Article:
Quelez’s National Palace was built at the orders of Pedro III, the husband of D. Maria I (1734-1816), and used as a royal residence, this palace is one of the finest examples of Portuguese architecture in the late 18th century. It has been further enriched by an important museum of decorative art, whose collections mostly belonged to the royal family and are exhibited in an appropriate setting. Many of the rooms are decorated in the rocaille style, such as the superb Throne Room, its walls lined with mirrors and magnificent carved gilded woodwork. The surrounding gardens are embellished with fountains and ornamental ponds, where sparkling water spouts forth from mythological figures. Particularly impressive is the group of sculptures around the Neptune Basin.
There are plenty of other things to admire about Lisbon too : the colourful tiled buildings, art-nouveau establishments, other monuments and museums (Tile museum, Fado museum, Antique Art museum...), parks, squares, the Atlantic Ocean...The medieval 12th century Roman Catholic Cathedral (Sé) is worth seeing, a starting point for many pilgrims doing the Camino de Santiago.
Places worth visiting close to Lisbon include the UNESCO heritage site the National Palace in Sintra, with its beautiful painted rooms and huge pair of conical chimneys, the most characteristic feature of Sintra.. This palace combines features from the Moorish, Gothic and Manueline styles, in keeping with the different constructions added to the original building. Of this building there still remains the Arab Room (lined with unusual and magnificent azulejos). Many of the rooms have been named after the paintings on their ceilings, such as the Swans Room, the Room of the Sirens, the Magpie Room or the Room of the Coats of Arms.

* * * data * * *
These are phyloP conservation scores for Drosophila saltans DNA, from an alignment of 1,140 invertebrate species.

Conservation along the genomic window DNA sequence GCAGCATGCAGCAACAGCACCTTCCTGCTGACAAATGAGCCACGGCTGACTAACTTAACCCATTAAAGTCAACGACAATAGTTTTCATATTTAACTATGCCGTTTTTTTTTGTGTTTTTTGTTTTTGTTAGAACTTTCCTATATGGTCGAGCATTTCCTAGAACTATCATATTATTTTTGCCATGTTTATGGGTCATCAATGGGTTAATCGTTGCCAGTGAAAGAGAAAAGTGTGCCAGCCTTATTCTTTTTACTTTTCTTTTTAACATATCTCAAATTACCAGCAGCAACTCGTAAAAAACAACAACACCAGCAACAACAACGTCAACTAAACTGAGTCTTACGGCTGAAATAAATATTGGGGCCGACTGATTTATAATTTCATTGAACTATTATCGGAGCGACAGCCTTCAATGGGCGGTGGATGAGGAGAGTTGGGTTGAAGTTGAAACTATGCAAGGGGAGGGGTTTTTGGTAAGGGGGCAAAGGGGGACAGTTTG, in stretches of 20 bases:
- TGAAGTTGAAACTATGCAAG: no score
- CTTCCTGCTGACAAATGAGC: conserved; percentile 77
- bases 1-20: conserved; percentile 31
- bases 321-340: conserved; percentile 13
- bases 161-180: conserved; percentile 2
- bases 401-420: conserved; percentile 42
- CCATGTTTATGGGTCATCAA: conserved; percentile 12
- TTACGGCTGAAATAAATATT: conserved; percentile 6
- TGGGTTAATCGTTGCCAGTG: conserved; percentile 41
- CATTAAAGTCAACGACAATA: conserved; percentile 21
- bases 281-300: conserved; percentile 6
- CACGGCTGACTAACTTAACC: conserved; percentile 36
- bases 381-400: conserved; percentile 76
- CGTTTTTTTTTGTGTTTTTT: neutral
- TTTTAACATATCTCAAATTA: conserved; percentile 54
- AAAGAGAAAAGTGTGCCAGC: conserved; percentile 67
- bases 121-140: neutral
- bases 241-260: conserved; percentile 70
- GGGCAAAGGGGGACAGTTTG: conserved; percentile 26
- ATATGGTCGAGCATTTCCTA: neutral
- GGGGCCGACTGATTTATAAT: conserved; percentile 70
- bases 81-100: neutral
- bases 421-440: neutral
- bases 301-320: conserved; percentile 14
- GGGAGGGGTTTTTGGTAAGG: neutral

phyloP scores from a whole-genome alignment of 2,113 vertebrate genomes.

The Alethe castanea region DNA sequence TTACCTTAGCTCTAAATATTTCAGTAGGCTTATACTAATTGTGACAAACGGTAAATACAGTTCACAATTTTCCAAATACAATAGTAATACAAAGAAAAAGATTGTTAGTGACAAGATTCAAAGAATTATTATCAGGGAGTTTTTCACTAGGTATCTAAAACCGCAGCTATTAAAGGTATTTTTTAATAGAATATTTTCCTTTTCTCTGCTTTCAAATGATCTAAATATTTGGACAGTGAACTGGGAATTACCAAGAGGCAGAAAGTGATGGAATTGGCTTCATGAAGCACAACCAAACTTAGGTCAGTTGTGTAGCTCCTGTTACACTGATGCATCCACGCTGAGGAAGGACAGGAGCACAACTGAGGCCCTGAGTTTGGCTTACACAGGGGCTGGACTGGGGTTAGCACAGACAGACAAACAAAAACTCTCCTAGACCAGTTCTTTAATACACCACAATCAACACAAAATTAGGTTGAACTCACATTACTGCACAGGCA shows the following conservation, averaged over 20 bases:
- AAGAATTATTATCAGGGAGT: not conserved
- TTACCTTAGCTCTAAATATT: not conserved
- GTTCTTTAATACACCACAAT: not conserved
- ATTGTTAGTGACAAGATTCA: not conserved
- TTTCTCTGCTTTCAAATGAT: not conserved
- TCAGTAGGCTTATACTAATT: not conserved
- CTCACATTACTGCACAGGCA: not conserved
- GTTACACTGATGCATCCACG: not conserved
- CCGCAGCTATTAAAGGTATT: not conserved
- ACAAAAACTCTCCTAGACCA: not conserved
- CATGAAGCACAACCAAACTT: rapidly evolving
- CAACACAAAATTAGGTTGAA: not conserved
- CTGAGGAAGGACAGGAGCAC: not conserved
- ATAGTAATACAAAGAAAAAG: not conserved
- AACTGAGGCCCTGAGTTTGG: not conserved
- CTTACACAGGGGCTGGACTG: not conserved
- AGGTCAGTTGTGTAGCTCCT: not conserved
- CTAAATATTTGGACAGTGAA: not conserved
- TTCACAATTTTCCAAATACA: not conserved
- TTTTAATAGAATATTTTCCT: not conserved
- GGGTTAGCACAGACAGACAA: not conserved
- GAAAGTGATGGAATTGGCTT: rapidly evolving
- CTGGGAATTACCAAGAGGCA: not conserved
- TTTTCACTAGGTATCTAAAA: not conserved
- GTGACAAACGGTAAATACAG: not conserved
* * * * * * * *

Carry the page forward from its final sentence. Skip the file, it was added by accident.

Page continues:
In addition, Cascais is a traditional seaside fishing village,which underwent significant development in the 14th century, when it was a busy port of call for ships on their way to Lisbon. But it was in the late 19th century, when sea-bathing became popular, that Cascais was transformed into a very fashionable seaside resort. The chief architect of this transformation was King Dom Luís I of Portugal, who converted the fort into the summer Residence of the Portuguese monarchy. The example was followed by the nobility, who built mansions and fine villas, where they would spend the hottest part of the year, changing the face of the former fishing village. Cascais nowadays is a lively, cosmopolitan place which retains a certain aristocratic atmosphere. It is worth a walk along its streets, with their excellent quality shops, or spending some time relaxing on one of its numerous belvederes. The beaches continue to be one of the main attractions of Cascais, and one can choose between those in the bay, sheltered by the town, and the ones a bit further away in the Guincho area (now part of the Sintra-Cascais National Park), which are excellent for surfing and windsurfing. A natural curiosity on the way out of Cascais is the Boca do Inferno (Hell´s Mouth), a recess of the coast surrounded by craggy rocks and caves, providing a fantastic spectacle when the sea dashes against them on stormy days. Another outstanding feature is the food, especially fresh fish and shellfish, which can be sampled in the many local restaurants.
Population: 545,245 (2015)
Area: 100.05 km²